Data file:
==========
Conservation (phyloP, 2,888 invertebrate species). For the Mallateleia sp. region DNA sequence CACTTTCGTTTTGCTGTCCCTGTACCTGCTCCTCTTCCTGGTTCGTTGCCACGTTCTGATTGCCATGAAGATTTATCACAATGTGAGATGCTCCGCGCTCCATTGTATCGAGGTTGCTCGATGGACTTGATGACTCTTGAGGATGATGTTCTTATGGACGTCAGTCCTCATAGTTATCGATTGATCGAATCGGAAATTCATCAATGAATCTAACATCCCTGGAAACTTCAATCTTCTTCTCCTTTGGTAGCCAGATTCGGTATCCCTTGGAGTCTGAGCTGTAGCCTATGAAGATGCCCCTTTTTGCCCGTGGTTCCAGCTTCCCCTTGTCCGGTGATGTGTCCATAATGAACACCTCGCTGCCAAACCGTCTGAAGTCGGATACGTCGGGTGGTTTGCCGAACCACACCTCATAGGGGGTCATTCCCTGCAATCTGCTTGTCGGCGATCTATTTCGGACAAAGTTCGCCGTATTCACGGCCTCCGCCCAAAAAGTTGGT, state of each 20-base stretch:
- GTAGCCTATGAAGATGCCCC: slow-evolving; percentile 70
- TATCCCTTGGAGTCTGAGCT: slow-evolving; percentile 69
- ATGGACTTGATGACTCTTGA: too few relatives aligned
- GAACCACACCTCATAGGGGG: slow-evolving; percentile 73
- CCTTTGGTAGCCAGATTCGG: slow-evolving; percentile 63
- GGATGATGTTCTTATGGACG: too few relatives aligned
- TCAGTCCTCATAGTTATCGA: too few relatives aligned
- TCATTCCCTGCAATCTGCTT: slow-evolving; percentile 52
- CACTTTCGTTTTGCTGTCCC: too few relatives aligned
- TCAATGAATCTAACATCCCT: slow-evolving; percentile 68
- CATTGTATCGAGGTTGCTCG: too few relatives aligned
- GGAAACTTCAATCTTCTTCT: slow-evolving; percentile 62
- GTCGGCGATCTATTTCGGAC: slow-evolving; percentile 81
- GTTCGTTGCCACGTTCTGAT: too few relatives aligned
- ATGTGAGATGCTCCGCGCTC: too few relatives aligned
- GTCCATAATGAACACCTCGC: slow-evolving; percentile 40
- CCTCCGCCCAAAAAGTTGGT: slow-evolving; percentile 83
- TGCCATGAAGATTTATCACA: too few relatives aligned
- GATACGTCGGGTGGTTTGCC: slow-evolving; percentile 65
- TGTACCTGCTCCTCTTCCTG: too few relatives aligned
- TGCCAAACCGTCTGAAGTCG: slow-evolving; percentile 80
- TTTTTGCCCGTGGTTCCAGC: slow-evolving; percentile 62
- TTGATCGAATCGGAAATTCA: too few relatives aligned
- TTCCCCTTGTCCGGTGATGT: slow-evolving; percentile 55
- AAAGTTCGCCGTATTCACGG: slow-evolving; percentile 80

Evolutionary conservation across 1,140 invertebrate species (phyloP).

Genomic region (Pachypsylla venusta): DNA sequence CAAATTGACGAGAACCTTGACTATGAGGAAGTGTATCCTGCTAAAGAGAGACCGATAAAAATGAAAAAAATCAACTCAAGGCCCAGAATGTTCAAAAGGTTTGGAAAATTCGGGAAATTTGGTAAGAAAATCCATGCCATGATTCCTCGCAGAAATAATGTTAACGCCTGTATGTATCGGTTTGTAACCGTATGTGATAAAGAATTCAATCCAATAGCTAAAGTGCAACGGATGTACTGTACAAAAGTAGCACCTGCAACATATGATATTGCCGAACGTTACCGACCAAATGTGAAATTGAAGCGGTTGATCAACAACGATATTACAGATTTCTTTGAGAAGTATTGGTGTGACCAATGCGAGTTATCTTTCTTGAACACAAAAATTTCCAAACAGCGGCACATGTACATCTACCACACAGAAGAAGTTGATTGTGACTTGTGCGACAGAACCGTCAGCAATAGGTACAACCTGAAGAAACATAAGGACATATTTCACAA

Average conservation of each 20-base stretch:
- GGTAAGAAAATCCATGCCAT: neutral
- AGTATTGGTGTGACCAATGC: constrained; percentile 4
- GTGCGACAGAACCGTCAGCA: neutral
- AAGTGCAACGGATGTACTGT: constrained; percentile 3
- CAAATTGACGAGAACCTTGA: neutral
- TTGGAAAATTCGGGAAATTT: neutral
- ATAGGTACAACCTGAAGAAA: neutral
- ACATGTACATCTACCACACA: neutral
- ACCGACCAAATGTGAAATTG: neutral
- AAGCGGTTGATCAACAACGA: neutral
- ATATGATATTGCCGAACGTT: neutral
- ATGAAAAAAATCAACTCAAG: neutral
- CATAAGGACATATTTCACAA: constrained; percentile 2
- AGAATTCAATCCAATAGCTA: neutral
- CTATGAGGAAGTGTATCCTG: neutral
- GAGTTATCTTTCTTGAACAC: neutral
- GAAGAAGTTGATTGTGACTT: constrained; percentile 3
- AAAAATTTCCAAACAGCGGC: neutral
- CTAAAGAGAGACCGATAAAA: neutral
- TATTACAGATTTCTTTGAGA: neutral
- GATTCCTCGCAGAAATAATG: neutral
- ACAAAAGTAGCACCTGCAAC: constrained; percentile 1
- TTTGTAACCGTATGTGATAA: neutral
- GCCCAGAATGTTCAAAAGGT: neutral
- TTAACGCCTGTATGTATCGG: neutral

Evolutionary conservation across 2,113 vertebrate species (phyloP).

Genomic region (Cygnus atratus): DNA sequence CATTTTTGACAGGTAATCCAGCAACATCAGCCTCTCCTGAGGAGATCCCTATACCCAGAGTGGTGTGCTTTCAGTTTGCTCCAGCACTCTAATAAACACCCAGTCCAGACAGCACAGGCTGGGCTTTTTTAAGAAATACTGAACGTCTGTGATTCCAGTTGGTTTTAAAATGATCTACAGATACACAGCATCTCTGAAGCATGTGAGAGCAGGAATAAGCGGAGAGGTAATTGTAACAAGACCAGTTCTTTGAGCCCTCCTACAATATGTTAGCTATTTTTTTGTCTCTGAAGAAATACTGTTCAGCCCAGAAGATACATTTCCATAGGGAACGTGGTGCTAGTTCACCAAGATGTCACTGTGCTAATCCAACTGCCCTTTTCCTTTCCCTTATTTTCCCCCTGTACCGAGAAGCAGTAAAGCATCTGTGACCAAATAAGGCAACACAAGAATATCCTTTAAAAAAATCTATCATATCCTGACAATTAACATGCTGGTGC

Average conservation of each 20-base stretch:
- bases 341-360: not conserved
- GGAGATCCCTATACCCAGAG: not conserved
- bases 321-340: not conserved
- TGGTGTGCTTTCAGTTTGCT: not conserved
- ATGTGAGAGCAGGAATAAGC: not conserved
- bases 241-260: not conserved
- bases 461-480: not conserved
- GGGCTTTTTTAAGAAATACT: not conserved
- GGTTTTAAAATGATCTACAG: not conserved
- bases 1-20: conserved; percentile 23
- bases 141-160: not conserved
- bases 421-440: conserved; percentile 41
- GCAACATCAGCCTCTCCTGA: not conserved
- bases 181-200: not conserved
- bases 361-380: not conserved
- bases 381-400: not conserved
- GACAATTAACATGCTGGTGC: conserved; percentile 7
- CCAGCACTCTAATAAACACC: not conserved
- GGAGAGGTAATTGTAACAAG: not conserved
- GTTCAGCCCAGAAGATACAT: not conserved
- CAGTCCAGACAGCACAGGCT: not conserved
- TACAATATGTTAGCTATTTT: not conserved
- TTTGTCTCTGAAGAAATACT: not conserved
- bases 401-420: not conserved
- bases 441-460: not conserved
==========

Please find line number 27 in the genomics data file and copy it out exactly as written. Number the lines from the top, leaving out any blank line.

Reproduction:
Evolutionary conservation across 1,140 invertebrate species (phyloP).